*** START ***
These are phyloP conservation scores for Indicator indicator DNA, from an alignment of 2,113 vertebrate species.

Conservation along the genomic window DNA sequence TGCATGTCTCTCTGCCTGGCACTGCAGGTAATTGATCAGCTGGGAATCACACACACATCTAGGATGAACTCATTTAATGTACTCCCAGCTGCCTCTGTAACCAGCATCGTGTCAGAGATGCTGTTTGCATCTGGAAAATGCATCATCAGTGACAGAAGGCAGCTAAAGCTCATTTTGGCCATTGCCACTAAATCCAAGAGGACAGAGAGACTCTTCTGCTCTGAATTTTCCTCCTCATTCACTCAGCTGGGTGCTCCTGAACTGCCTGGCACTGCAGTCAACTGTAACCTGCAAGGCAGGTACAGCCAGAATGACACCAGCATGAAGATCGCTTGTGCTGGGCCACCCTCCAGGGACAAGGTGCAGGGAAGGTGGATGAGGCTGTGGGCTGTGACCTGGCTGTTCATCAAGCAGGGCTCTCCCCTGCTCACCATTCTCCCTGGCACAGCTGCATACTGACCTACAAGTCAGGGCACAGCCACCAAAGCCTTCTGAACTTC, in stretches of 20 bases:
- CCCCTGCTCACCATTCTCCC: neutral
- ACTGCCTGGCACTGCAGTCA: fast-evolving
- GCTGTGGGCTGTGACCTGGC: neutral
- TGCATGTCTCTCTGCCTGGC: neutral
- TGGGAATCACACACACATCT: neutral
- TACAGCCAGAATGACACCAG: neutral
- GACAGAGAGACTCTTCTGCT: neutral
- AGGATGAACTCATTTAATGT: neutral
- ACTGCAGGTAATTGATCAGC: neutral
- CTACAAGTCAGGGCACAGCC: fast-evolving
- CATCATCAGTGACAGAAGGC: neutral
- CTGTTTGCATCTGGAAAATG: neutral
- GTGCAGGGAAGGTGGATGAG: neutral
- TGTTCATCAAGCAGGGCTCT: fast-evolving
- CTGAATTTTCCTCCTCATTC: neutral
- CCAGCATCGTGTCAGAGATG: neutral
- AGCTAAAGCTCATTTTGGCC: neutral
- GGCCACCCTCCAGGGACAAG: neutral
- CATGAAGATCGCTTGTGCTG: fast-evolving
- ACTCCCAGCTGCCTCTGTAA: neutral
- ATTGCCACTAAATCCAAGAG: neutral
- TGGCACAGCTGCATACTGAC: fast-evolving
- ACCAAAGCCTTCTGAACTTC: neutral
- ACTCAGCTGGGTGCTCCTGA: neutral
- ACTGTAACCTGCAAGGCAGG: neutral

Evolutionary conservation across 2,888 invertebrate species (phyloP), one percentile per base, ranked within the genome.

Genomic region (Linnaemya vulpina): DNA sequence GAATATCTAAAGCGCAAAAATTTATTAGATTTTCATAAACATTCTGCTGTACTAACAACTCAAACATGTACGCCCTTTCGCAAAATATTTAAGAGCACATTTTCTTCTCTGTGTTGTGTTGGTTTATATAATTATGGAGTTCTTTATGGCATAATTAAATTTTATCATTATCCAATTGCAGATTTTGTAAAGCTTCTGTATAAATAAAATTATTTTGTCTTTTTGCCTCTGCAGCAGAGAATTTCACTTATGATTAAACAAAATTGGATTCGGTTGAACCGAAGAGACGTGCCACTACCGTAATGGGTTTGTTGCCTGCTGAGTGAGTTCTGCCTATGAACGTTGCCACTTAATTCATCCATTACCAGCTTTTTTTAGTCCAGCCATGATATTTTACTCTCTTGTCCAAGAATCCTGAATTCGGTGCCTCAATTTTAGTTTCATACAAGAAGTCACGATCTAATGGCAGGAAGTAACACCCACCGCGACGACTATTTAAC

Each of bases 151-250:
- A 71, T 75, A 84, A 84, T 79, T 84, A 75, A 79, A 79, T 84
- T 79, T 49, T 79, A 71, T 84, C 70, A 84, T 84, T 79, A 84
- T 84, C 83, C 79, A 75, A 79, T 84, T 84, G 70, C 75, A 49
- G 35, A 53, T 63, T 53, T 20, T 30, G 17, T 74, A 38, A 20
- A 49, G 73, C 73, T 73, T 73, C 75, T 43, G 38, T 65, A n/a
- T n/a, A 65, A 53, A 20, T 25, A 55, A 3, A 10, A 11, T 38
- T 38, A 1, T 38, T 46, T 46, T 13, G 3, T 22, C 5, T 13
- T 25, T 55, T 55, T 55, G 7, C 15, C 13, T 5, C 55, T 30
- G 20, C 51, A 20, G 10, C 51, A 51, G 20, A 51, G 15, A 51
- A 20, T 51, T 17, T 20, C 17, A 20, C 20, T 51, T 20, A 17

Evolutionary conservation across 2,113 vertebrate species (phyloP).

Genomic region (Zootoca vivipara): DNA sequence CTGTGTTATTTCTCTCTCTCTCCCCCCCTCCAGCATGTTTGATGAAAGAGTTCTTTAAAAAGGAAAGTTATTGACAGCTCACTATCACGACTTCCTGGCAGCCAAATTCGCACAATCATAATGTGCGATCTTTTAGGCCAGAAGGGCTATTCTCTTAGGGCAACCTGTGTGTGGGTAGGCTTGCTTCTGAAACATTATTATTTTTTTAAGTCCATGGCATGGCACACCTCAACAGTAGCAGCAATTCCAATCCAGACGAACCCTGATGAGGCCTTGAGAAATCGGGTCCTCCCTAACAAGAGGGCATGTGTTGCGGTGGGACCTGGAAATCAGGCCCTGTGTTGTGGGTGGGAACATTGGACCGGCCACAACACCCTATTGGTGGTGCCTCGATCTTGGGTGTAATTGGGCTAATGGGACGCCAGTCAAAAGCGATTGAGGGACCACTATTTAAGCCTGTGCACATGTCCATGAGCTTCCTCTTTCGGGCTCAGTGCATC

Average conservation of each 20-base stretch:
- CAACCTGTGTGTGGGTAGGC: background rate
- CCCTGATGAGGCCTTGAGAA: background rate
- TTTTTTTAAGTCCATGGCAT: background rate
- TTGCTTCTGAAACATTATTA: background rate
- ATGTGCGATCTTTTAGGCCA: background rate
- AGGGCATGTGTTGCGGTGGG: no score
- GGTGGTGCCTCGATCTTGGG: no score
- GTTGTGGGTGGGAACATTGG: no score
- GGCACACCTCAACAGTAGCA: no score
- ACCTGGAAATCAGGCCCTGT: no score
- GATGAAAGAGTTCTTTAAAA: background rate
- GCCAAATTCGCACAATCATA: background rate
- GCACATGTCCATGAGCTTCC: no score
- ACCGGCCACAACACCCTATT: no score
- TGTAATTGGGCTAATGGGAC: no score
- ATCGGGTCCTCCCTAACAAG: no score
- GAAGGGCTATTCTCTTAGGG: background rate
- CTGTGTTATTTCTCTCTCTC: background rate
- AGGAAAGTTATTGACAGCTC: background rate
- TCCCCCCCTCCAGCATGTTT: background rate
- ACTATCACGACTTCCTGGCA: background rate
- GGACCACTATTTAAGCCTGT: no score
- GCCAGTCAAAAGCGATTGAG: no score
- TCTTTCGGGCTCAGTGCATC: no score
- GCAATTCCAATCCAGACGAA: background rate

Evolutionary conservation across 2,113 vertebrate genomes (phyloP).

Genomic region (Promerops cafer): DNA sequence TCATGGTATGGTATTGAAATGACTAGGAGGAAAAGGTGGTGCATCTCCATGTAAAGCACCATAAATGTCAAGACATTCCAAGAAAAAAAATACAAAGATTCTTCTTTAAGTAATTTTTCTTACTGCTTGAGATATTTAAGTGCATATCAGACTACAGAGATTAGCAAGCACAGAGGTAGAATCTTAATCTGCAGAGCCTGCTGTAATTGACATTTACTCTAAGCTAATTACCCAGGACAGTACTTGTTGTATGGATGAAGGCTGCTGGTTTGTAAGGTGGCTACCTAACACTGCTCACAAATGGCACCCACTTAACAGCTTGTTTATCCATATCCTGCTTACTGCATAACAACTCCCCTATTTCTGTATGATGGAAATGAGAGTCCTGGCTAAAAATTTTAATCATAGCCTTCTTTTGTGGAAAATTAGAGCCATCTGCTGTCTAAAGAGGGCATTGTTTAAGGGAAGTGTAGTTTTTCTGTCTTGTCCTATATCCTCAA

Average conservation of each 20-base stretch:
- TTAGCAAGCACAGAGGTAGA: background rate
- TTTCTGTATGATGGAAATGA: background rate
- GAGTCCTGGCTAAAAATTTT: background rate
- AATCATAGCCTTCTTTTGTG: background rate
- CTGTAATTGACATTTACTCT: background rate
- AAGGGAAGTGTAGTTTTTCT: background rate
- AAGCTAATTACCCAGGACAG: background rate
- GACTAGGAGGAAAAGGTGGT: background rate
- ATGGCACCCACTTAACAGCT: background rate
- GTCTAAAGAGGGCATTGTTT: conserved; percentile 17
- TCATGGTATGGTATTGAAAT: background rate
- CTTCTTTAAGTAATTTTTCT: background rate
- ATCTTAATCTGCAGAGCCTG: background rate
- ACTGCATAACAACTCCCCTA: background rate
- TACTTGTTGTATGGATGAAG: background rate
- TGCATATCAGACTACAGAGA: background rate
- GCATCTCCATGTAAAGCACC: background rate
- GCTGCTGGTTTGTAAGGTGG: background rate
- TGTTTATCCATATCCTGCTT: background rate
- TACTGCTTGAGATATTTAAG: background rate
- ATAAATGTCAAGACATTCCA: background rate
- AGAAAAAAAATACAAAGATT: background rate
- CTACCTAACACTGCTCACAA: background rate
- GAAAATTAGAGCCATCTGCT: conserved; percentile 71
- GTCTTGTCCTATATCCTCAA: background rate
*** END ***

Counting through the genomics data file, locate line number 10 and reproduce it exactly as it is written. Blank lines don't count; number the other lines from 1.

- AGGATGAACTCATTTAATGT: neutral